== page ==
Vegetables or Carbs: Which One Should I Eat First?


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Eating foods in a specific order – vegetables first, followed by proteins and fats, and then carbohydrates – is a popular “health hack” circling around the internet. Proponents claim that this can reduce blood sugar spikes after a meal, which may help reduce cravings, fatigue and health risks such as type 2 diabetes.

A deeper dive into the research

Previous research has called this ordered way of eating “meal” or “nutrient sequencing.” While there are limited studies, the findings on meal sequencing are consistent. For example, one review revealed that people who ate vegetables and proteins before eating carbohydrates during a meal had significantly lower blood sugar levels than when they consumed carbohydrates first. More specifically, a different study on people with pre-diabetes demonstrated a similar outcome. In this study, participants were told to consume grilled chicken, a salad, and bread in different orders: grilled chicken and salad first, then bread; bread first, then the chicken and salad; salad first, then the chicken and bread. Interestingly, participants who ate bread last had blood sugar spikes that were about 40% lower than those who ate bread first. These findings demonstrate that meal sequencing can be beneficial for preventing post-prandial blood sugar spikes. While this may not be entirely necessary for everyone, it could be helpful for those who struggle to have balanced blood sugar levels, such as people with diabetes. But why exactly does this occur?

What happens when we eat veggies and proteins first?

Some researchers suggests that consuming fats, fiber, and proteins first delays stomach emptying, which may slow glucose absorption into the bloodstream. Other evidence demonstrates that consuming proteins and fats first can stimulate the release of insulin and decrease insulin clearance, facilitating more glucose absorption. Vegetables play an important role too. Vegetable fiber slows digestion and can increase GLP-1 secretion, a hormone that helps regulate blood sugar and control appetite. Together, these findings highlight that out of all the macronutrients, carbohydrates have the largest influence over glucose fluctuations following a meal. How could this way of eating compare to other blood glucose regulating therapies, such as diabetes medications? One team of researchers suggest that the effects of meal sequencing on blood sugar may be comparable to some anti-diabetic medications, but their small sample size encourages further research to strengthen these findings. Nonetheless, modifying the rate of carbohydrate absorption can be a therapeutic intervention for individuals with type 2 diabetes.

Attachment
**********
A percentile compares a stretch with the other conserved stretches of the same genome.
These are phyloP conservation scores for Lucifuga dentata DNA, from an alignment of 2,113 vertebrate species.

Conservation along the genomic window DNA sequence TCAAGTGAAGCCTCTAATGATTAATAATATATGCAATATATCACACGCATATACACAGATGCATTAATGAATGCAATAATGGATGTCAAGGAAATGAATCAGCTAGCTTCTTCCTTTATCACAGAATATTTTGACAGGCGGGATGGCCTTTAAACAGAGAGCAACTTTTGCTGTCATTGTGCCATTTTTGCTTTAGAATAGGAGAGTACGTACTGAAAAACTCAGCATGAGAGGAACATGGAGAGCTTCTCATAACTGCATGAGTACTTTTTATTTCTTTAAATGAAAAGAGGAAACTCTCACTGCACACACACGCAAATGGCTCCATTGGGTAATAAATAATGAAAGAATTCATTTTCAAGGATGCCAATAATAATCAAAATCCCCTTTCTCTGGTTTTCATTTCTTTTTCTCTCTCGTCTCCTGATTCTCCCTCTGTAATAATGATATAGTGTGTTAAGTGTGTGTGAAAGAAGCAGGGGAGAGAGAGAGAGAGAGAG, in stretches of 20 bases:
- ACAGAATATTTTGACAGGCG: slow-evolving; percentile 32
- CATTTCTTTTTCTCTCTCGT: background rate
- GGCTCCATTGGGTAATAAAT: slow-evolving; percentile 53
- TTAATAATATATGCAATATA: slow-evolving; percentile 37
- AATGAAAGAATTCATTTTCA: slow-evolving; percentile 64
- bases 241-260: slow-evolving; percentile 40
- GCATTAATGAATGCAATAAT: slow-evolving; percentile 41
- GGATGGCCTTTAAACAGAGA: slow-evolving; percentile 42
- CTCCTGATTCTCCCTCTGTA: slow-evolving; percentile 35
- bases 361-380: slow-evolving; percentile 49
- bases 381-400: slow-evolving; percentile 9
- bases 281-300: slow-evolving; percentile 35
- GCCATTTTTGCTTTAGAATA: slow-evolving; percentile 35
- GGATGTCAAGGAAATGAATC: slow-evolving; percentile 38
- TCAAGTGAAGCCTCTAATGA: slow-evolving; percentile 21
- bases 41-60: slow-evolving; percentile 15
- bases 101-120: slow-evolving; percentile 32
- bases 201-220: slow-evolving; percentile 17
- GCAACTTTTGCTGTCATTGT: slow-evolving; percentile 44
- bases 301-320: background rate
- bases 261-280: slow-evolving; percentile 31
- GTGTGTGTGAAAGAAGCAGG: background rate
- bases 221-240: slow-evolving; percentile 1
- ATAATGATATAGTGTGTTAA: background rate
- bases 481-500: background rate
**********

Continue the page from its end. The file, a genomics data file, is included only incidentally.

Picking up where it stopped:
Can meal sequencing benefit people without diabetes?

Preventing a rise in blood sugar after a meal offers a variety of benefits, even in healthy individuals. In a normally functioning body, blood glucose levels will naturally drop within hours after a meal, thanks to the release of insulin from a healthy pancreas. Therefore, people with normally balanced blood sugar levels do not necessarily need to begin stressing over the order in which they choose to eat their macros. However, there are benefits that go beyond postprandial glucose. As previously mentioned, eating proteins, vegetables and fats slow digestion. This effect can build satiety, feeling fuller for longer, which may help with weight loss goals. Furthermore, bulking up on vegetables and proteins before consuming carbohydrates is a great way to get the most nutrition out of a meal, since carbohydrates typically have fewer nutrients and more calories.

While the findings on nutrient timing are consistent, eating macros in a specific order does not need to be for everyone. According to research, this dietary modification is most relevant for diabetics and can be paired with diabetic medications to better manage their blood sugar levels. Even for healthy individuals who are looking to make small changes to improve their dietary habits and are not too sure where to start, meal sequencing might be a great method to implement! If it is easy, it can be a positive way to increase vegetable consumption. However, if it feels too tedious, perhaps serving a larger vegetable/protein: carbohydrate ratio may be an easier way to enjoy a nutritious meal.

Monica Echeverri holds a Master of Science in Human Nutrition and Functional Medicine from the University of Western States and currently works as a food photographer, writer, and recipe developer.

This article was reviewed and approved by Emeran Mayer, MD